Head assumes caretaker and IT technician role because school can’t afford to hire

CREDIT: This story was first seen in iNews

A primary school headteacher is working as his school’s IT technician and caretaker because he cannot afford to replace departing staff, iNews reports.

Iain Linsdell, headteacher of Poplar Street Primary School, in Tameside, Greater Manchester, told a summit meeting on Friday it had become a ‘sick joke’ he knows more about his school’s drainage than he does about pupils’ progress.

“I couldn’t replace the technician because I simply can’t afford it anymore. I’ve also taken on some of the caretaker duties when our most recent caretaker retired,” he told TES afterwards.

“It was more straightforward for me to support one of my cleaning staff in helping with the caretaking duties and take on some of those repair and maintenance jobs myself.”

He was speaking at the North West Education Summit, which was organised to give headteachers an opportunity to talk about funding pressures.

Larger classes Clem Coady, the headteacher of Stoneraise School in Cumbria, said class sizes at his school were growing because of stretched budgets.

“We have had to let class sizes increase because of staff cuts,” he told the summit.

“My daughter is in a class of 34. I know she would receive a better education in a smaller class but, unfortunately, we simply cannot afford to do this.”

“Staffing costs now represent 95% of my budget and I don’t know what we are going to do next.”

Mr Coady, who has spoken to i previously about having to take on extra jobs at his school because of funding pressures, also revealed he is now doing maintenance work at the school.

A Year 9 pupil from a school in the North West described having to wait to make her GCSE choices while her school decided whether or not it would have the funds to run the courses.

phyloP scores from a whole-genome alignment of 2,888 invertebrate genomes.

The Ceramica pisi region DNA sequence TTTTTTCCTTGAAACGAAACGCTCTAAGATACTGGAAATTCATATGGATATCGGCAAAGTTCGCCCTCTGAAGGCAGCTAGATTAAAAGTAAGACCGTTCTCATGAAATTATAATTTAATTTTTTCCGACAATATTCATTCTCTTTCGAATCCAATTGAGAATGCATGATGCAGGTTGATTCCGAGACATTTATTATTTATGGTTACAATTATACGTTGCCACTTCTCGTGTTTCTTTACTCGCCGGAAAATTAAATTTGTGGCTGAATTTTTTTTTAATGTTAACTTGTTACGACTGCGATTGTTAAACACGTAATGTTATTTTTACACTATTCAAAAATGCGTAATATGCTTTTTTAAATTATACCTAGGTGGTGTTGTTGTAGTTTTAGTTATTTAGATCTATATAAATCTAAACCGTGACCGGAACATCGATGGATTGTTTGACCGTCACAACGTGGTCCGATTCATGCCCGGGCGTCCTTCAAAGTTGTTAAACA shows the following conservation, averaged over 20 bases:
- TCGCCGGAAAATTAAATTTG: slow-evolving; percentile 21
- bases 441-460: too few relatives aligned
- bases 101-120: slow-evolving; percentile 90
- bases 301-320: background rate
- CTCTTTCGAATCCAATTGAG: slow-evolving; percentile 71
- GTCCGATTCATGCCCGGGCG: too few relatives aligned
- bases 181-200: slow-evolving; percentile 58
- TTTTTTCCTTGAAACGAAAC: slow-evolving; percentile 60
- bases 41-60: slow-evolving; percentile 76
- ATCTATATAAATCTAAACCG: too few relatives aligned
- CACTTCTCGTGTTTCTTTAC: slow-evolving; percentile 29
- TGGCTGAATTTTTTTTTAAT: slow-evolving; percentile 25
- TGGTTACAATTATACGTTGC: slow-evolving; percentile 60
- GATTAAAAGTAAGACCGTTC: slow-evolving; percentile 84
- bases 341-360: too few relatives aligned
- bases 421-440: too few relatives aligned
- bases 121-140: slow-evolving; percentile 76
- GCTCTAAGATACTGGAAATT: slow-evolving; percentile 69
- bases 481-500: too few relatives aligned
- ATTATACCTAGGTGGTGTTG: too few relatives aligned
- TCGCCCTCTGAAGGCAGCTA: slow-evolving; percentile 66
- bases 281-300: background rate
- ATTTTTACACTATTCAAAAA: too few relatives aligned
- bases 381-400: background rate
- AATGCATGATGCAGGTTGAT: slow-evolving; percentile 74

NAHT general secretary Paul Whiteman said: “When you hear, as we have today, that a Year 9 pupil doesn’t know yet whether she will be able to take the subjects she has chosen for GCSE because the school’s budget could mean they won’t be able to run these courses then you know this crisis is real, no matter what the government says about increasing school funding.”

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He added: “The good thing about an event like this is that it is authentic. This is not just us lobbying from the centre. “You know when you hear from members directly that they are hurting because of funding cuts.”

Real terms cuts Schools across the North West will see a real terms funding cut of £192m by 2020, according to the School Cuts website.

The Department for Education said: “There are no cuts in funding and over the next two years every school will attract an increase in funding through our fairer formula.

“By 2020, core school funding will rise to a record £43.5bn – the highest ever and 50% more per pupil in real terms than in 2000.”

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